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Forum Post: Nietzsche, Chomsky, & Proudhon

Posted 5 years ago on June 15, 2012, 7:09 p.m. EST by francismjenkins (3713)
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The whole of 'altruism' reveals itself as the prudence of the private man: societies are not 'altruistic' towards one another--The commandment to love one's neighbor has never yet been extended to include one's actual neighbor.3

By "actual neighbor," I take Nietzsche to be referring to bordering states or societies, as the context would indicate. It seems then, that Nietzsche is trying to say that the violence inherent in the way a society exerts its will to power is evidence that the true nature of man is one of violence also. What Nietzsche reveals about the nature of states in these passages is interestingly similar to some of the political views which Noam Chomsky has professed--that states are fundamentally violent institutions and a state's internally espoused values have no bearing whatsoever on its external behavior.4 This is not to say, however, that Chomsky subscribes to Nietzsche's doctrine of the will to power, but Nietzsche does seem to anticipate Chomsky and others who have said similar such things regarding the nature of states and societies. Other than that, however, their views differ considerably. Nietzsche seems to approve of the violent conquest of others while Noam Chomsky, of course, does not.


Reciprocal Altruism is a social interaction phenomenon where an individual makes sacrifices for another individual in expectation of similar treatment.

Originally introduced as a concept by biologist Robert Trivers, reciprocal altruism deals with how altruistic behavior and morality can arise from evolutionary causes, as evolution selects for the best possible game theory results.

If the benefit is higher than the initial cost, then multiple reciprocal interactions can actually outcompete more "greedy" forms of relationships, thus providing an evolutionary incentive for altruistic behavior.

Reciprocal Morality and its benefits are often encountered, and can be modeled in game theory. The usual example is the effectiveness of the simple tit-for-tat algorithm in the Prisoner's dilemma & Iterated Prisoner's dilemma situation.


At the same time (and in opposition to unlimited altruism), reciprocity ensures that cheaters are also harmed when they choose to do so and are gradually made less fit as a result of their own behavior.

In the same breath, Proudhon states that property is both theft and freedom.

Mutualism is an economic theory and anarchist school of thought that envisions a society where each person might possess a means of production, either individually or collectively, with trade representing equivalent amounts of labor in the free market.[1] Integral to the scheme was the establishment of a mutual-credit bank that would lend to producers at a minimal interest rate, just high enough to cover administration.[2] Mutualism is based on a labor theory of value that holds that when labor or its product is sold, in exchange, it ought to receive goods or services embodying "the amount of labor necessary to produce an article of exactly similar and equal utility".[3] Mutualism originated from the writings of philosopher Pierre-Joseph Proudhon.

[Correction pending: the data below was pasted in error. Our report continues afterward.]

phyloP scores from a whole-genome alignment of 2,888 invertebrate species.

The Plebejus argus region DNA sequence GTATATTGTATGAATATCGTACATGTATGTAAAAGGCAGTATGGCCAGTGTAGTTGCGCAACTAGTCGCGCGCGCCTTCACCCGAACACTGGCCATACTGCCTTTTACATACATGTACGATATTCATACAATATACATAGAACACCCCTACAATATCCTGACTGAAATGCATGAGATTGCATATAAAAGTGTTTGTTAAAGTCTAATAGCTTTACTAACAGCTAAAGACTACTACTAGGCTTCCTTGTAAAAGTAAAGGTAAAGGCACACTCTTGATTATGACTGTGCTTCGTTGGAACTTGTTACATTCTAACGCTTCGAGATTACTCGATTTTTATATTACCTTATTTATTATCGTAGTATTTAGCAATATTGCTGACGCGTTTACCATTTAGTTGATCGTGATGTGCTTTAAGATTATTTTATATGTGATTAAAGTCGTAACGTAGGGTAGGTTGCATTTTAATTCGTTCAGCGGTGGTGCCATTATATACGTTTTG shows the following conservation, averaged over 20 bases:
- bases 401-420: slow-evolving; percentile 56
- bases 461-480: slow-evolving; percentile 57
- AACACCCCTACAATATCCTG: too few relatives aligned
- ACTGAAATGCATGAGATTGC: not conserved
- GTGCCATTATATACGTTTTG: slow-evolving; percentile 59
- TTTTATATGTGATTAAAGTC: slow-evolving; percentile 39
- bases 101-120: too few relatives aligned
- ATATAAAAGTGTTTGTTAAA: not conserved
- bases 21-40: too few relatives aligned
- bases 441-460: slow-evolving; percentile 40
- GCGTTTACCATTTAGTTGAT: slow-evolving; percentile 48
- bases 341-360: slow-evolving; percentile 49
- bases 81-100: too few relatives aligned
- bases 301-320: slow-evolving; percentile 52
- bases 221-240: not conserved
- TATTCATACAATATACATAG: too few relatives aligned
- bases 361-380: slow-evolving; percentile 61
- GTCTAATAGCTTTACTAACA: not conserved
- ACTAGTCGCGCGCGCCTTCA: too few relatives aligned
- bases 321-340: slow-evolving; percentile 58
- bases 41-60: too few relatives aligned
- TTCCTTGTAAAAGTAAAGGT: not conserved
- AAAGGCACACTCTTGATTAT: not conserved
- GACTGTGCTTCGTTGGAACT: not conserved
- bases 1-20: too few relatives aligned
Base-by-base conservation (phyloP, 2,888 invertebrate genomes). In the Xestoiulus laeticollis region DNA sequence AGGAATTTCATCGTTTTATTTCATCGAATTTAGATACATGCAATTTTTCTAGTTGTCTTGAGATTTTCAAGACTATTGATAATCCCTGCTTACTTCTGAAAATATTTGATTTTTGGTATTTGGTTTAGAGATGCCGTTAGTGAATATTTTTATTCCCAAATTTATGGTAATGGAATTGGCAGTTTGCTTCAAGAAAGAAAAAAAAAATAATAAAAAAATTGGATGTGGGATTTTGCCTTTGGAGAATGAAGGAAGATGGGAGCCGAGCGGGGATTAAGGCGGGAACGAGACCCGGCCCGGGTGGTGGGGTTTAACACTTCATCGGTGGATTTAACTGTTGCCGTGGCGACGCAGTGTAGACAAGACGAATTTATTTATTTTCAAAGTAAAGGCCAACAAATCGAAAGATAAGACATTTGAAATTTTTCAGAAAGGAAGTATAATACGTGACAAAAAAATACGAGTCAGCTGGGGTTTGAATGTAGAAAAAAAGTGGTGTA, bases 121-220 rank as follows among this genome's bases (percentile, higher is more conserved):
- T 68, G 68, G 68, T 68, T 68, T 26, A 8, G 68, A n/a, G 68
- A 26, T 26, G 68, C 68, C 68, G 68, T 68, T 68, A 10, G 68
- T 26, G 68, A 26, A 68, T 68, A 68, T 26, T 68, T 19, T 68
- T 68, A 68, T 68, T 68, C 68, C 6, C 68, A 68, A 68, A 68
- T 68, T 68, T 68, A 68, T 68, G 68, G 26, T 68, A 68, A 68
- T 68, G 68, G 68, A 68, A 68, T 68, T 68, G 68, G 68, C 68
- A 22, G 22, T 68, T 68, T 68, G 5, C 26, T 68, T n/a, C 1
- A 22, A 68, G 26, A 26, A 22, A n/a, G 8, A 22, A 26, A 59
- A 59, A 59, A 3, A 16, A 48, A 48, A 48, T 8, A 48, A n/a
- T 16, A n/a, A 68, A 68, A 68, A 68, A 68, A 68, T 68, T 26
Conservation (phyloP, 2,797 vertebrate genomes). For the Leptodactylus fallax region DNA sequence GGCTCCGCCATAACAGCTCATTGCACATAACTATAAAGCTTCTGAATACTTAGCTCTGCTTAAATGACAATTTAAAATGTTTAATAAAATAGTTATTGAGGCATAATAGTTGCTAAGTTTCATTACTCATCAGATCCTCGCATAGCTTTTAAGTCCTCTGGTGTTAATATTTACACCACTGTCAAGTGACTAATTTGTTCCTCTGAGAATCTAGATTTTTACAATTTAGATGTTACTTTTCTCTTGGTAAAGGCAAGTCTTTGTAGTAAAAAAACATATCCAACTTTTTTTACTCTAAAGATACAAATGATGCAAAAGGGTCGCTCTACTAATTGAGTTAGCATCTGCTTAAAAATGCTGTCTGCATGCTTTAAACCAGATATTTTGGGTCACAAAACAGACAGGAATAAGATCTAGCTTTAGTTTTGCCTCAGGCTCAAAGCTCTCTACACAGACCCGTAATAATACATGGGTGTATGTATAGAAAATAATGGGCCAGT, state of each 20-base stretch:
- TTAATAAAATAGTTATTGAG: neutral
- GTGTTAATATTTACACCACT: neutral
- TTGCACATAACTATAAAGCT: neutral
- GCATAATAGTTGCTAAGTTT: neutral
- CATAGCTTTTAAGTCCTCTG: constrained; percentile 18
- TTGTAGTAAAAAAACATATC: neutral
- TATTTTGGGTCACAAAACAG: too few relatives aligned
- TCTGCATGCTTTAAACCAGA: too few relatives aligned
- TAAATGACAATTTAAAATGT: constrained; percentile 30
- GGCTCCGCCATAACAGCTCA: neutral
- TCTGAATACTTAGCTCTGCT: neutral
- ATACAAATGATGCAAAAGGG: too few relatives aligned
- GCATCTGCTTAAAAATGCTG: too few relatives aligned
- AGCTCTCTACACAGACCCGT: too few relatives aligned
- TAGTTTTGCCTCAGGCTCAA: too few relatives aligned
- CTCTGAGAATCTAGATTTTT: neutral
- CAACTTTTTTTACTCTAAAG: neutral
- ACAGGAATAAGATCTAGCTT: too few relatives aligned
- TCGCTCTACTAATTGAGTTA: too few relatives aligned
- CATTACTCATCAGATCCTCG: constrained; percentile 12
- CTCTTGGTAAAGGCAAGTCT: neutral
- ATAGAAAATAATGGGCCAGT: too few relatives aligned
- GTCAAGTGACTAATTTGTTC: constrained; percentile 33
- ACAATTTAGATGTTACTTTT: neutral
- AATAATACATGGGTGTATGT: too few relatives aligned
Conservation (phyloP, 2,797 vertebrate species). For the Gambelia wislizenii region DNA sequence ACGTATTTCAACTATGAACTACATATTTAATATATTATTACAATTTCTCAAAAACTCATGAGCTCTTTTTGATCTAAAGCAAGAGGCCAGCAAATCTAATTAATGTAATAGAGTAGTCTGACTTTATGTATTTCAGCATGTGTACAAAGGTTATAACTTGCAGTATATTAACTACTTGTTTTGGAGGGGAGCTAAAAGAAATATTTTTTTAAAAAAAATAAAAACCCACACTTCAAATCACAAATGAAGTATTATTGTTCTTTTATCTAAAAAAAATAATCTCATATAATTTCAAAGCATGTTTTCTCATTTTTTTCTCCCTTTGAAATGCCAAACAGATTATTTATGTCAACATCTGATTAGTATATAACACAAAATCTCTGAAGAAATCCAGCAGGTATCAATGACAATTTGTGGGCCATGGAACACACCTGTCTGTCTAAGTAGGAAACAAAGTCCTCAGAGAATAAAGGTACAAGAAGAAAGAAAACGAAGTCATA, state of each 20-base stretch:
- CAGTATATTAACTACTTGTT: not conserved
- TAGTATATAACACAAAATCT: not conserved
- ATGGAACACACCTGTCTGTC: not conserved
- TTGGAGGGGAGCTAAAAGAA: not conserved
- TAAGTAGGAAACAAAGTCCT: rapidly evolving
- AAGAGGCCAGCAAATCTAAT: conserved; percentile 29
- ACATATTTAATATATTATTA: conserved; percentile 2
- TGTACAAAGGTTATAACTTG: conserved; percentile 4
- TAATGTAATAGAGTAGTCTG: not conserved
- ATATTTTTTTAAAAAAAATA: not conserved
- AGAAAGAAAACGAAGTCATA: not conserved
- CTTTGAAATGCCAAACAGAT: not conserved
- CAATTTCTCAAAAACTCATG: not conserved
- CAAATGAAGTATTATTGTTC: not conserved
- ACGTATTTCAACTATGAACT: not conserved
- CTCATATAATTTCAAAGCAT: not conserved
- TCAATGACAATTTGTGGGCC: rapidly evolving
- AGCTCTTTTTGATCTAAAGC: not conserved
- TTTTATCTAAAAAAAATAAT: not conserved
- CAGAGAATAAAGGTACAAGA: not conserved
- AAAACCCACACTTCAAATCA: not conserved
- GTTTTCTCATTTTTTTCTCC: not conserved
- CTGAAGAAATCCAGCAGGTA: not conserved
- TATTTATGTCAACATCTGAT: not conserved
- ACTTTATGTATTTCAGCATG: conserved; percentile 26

Mutualists oppose the idea of individuals receiving an income through loans, investments, and rent, as they believe these individuals are not laboring. Though Proudhon opposed this type of income, he expressed that he had never intended "...to forbid or suppress, by sovereign decree, ground rent and interest on capital. I think that all these manifestations of human activity should remain free and voluntary for all: I ask for them no modifications, restrictions or suppressions, other than those which result naturally and of necessity from the universalization of the principle of reciprocity which I propose."[4] Insofar as they ensure the worker's right to the full product of their labor, mutualists support markets (or artificial markets) and property in the product of labor. However, they argue for conditional titles to land, whose ownership is legitimate only so long as it remains in use or occupation (which Proudhon called "possession");[5] thus advocating personal property, but not private property.


Clarifying Proudhon is important, because he's one of the first anarchist intellectuals to make a proclamation like property is theft, a maxim which is commonly misunderstood by many anarchists (and usually interpreted in the communist sense).

Just tossing out these various, and conflicting ideas, to hopefully inspire a more enlightened discussion about our future, the direction of our movement, and our philosophy. I'd rather be corrected and refuted by a comrade here on this site, versus looking like an idiot when I'm talking about occupy wall street on the street, with people who may be considering supporting us.



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